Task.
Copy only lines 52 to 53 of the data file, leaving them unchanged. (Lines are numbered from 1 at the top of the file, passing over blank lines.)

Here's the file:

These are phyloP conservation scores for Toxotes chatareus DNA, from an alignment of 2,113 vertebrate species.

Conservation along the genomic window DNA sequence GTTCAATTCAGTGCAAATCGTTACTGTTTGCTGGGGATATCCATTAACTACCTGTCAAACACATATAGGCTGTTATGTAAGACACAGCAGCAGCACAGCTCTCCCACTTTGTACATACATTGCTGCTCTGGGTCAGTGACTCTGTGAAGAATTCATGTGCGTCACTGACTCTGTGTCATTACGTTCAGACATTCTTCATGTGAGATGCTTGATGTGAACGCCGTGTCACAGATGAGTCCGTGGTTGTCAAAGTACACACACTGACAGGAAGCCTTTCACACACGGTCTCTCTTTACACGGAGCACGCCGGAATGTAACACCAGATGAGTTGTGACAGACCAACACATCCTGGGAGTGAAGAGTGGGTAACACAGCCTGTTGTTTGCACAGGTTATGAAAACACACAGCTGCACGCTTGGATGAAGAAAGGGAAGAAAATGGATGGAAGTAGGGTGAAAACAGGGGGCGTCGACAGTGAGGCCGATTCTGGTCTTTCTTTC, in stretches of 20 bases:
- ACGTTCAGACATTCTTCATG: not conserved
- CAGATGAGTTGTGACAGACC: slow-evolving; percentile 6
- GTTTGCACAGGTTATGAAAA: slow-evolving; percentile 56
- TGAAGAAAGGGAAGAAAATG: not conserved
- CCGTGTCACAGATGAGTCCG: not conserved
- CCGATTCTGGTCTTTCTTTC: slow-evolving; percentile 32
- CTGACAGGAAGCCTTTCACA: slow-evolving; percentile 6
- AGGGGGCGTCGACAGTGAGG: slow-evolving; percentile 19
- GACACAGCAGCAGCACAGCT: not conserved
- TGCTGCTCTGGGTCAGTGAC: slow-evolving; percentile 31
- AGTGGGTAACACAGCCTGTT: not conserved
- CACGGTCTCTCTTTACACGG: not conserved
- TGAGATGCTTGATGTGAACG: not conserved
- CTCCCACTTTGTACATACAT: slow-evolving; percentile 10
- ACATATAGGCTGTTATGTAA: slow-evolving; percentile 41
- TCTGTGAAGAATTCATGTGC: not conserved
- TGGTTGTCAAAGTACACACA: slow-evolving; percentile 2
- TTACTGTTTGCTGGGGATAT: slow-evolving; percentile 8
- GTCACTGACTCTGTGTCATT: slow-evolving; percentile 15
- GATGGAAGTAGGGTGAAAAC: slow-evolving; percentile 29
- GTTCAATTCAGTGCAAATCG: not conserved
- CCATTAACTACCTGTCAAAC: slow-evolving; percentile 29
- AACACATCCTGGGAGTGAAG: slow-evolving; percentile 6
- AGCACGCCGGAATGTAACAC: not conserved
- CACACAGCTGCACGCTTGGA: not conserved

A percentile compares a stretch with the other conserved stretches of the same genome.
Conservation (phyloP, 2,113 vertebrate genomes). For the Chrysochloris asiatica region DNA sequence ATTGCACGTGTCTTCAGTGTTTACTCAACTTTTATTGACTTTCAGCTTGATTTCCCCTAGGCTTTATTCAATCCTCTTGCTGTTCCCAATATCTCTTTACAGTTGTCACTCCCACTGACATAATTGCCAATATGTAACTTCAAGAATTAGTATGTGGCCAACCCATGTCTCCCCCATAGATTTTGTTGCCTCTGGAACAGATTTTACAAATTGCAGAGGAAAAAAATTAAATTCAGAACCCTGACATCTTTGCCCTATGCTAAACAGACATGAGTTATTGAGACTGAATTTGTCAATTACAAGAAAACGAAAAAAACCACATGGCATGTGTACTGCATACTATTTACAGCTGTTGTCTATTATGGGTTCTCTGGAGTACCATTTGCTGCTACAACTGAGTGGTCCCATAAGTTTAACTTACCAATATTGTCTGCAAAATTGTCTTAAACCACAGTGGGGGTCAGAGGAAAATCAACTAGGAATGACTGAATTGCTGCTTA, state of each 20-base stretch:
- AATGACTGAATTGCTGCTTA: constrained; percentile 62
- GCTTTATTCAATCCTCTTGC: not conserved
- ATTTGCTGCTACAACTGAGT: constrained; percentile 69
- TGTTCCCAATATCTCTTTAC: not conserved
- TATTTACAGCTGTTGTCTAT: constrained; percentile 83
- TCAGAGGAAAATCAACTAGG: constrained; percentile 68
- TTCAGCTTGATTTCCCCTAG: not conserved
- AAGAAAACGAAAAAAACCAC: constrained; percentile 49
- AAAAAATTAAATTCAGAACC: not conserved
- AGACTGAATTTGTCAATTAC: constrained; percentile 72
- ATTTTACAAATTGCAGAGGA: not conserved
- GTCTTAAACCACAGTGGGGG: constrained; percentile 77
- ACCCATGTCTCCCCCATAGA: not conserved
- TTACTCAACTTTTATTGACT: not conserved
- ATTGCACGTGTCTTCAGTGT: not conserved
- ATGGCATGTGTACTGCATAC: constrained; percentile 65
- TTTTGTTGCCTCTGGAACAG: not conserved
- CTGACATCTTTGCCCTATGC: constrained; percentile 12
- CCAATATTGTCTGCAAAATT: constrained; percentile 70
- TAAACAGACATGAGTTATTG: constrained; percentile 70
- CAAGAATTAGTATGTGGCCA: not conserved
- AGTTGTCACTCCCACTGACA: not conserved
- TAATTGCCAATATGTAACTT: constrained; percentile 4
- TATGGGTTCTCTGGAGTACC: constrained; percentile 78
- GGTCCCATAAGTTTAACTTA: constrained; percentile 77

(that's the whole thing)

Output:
- TAATTGCCAATATGTAACTT: constrained; percentile 4
- TATGGGTTCTCTGGAGTACC: constrained; percentile 78